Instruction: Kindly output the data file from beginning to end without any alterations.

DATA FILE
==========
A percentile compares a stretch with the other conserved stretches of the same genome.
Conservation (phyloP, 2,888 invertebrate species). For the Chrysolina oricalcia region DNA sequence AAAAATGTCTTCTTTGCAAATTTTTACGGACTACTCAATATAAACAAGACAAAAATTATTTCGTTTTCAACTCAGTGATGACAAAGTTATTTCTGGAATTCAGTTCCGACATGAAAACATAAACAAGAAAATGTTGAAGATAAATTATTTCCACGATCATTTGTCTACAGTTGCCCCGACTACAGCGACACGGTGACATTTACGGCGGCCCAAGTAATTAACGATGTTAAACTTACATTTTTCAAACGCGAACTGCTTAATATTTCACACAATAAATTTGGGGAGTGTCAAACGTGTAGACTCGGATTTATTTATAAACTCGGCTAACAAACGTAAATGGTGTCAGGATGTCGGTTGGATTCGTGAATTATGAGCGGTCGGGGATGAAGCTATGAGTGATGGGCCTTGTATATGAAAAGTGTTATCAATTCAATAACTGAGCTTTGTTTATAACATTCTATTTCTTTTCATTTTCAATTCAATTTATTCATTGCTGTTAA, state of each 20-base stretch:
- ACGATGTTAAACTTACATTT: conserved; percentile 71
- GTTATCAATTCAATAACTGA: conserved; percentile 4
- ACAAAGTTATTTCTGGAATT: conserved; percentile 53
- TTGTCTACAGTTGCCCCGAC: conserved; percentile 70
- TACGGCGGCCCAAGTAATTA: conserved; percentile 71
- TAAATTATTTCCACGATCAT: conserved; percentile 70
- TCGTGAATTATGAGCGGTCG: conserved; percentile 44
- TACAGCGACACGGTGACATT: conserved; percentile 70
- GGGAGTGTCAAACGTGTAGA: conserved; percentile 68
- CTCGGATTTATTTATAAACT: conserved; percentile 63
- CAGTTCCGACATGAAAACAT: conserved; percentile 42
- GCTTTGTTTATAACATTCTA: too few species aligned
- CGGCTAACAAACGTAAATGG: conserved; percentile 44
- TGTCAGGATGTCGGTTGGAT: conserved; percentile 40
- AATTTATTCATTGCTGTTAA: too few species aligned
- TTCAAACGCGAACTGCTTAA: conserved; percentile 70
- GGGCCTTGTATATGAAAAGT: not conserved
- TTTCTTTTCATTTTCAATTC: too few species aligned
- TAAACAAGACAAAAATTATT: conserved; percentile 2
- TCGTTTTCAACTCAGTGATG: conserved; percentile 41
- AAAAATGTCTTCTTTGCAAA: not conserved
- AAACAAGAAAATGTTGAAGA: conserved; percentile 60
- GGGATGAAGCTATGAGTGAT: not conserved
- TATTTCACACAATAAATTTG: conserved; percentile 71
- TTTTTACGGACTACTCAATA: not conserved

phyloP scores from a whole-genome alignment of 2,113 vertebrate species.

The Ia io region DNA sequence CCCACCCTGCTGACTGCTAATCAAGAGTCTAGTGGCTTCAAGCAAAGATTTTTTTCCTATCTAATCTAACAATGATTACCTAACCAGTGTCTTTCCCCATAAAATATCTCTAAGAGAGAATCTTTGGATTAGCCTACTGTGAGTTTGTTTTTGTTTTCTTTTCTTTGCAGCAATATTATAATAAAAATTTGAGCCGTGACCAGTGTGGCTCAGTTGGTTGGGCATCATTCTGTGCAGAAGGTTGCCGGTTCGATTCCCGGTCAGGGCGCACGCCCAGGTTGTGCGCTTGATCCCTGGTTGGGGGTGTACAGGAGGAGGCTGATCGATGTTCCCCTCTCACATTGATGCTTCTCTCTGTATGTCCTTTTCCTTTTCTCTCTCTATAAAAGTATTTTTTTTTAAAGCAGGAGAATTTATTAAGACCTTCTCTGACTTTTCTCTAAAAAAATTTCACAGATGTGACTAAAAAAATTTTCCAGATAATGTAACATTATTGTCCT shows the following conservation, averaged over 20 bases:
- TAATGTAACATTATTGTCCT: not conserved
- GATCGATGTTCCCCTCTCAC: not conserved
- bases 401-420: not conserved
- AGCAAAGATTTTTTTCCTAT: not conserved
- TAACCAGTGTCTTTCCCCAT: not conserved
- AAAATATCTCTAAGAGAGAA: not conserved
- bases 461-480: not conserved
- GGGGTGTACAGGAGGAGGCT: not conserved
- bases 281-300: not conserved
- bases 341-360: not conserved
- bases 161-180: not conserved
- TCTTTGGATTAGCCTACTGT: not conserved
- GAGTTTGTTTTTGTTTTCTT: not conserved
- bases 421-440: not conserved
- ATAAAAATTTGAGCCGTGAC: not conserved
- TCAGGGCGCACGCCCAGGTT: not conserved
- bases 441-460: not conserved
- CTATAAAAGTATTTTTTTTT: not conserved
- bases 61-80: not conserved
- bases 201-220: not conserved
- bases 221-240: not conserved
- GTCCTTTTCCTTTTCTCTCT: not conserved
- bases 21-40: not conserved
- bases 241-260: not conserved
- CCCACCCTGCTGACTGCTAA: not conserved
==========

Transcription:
A percentile compares a stretch with the other conserved stretches of the same genome.
Conservation (phyloP, 2,888 invertebrate species). For the Chrysolina oricalcia region DNA sequence AAAAATGTCTTCTTTGCAAATTTTTACGGACTACTCAATATAAACAAGACAAAAATTATTTCGTTTTCAACTCAGTGATGACAAAGTTATTTCTGGAATTCAGTTCCGACATGAAAACATAAACAAGAAAATGTTGAAGATAAATTATTTCCACGATCATTTGTCTACAGTTGCCCCGACTACAGCGACACGGTGACATTTACGGCGGCCCAAGTAATTAACGATGTTAAACTTACATTTTTCAAACGCGAACTGCTTAATATTTCACACAATAAATTTGGGGAGTGTCAAACGTGTAGACTCGGATTTATTTATAAACTCGGCTAACAAACGTAAATGGTGTCAGGATGTCGGTTGGATTCGTGAATTATGAGCGGTCGGGGATGAAGCTATGAGTGATGGGCCTTGTATATGAAAAGTGTTATCAATTCAATAACTGAGCTTTGTTTATAACATTCTATTTCTTTTCATTTTCAATTCAATTTATTCATTGCTGTTAA, state of each 20-base stretch:
- ACGATGTTAAACTTACATTT: conserved; percentile 71
- GTTATCAATTCAATAACTGA: conserved; percentile 4
- ACAAAGTTATTTCTGGAATT: conserved; percentile 53
- TTGTCTACAGTTGCCCCGAC: conserved; percentile 70
- TACGGCGGCCCAAGTAATTA: conserved; percentile 71
- TAAATTATTTCCACGATCAT: conserved; percentile 70
- TCGTGAATTATGAGCGGTCG: conserved; percentile 44
- TACAGCGACACGGTGACATT: conserved; percentile 70
- GGGAGTGTCAAACGTGTAGA: conserved; percentile 68
- CTCGGATTTATTTATAAACT: conserved; percentile 63
- CAGTTCCGACATGAAAACAT: conserved; percentile 42
- GCTTTGTTTATAACATTCTA: too few species aligned
- CGGCTAACAAACGTAAATGG: conserved; percentile 44
- TGTCAGGATGTCGGTTGGAT: conserved; percentile 40
- AATTTATTCATTGCTGTTAA: too few species aligned
- TTCAAACGCGAACTGCTTAA: conserved; percentile 70
- GGGCCTTGTATATGAAAAGT: not conserved
- TTTCTTTTCATTTTCAATTC: too few species aligned
- TAAACAAGACAAAAATTATT: conserved; percentile 2
- TCGTTTTCAACTCAGTGATG: conserved; percentile 41
- AAAAATGTCTTCTTTGCAAA: not conserved
- AAACAAGAAAATGTTGAAGA: conserved; percentile 60
- GGGATGAAGCTATGAGTGAT: not conserved
- TATTTCACACAATAAATTTG: conserved; percentile 71
- TTTTTACGGACTACTCAATA: not conserved

phyloP scores from a whole-genome alignment of 2,113 vertebrate species.

The Ia io region DNA sequence CCCACCCTGCTGACTGCTAATCAAGAGTCTAGTGGCTTCAAGCAAAGATTTTTTTCCTATCTAATCTAACAATGATTACCTAACCAGTGTCTTTCCCCATAAAATATCTCTAAGAGAGAATCTTTGGATTAGCCTACTGTGAGTTTGTTTTTGTTTTCTTTTCTTTGCAGCAATATTATAATAAAAATTTGAGCCGTGACCAGTGTGGCTCAGTTGGTTGGGCATCATTCTGTGCAGAAGGTTGCCGGTTCGATTCCCGGTCAGGGCGCACGCCCAGGTTGTGCGCTTGATCCCTGGTTGGGGGTGTACAGGAGGAGGCTGATCGATGTTCCCCTCTCACATTGATGCTTCTCTCTGTATGTCCTTTTCCTTTTCTCTCTCTATAAAAGTATTTTTTTTTAAAGCAGGAGAATTTATTAAGACCTTCTCTGACTTTTCTCTAAAAAAATTTCACAGATGTGACTAAAAAAATTTTCCAGATAATGTAACATTATTGTCCT shows the following conservation, averaged over 20 bases:
- TAATGTAACATTATTGTCCT: not conserved
- GATCGATGTTCCCCTCTCAC: not conserved
- bases 401-420: not conserved
- AGCAAAGATTTTTTTCCTAT: not conserved
- TAACCAGTGTCTTTCCCCAT: not conserved
- AAAATATCTCTAAGAGAGAA: not conserved
- bases 461-480: not conserved
- GGGGTGTACAGGAGGAGGCT: not conserved
- bases 281-300: not conserved
- bases 341-360: not conserved
- bases 161-180: not conserved
- TCTTTGGATTAGCCTACTGT: not conserved
- GAGTTTGTTTTTGTTTTCTT: not conserved
- bases 421-440: not conserved
- ATAAAAATTTGAGCCGTGAC: not conserved
- TCAGGGCGCACGCCCAGGTT: not conserved
- bases 441-460: not conserved
- CTATAAAAGTATTTTTTTTT: not conserved
- bases 61-80: not conserved
- bases 201-220: not conserved
- bases 221-240: not conserved
- GTCCTTTTCCTTTTCTCTCT: not conserved
- bases 21-40: not conserved
- bases 241-260: not conserved
- CCCACCCTGCTGACTGCTAA: not conserved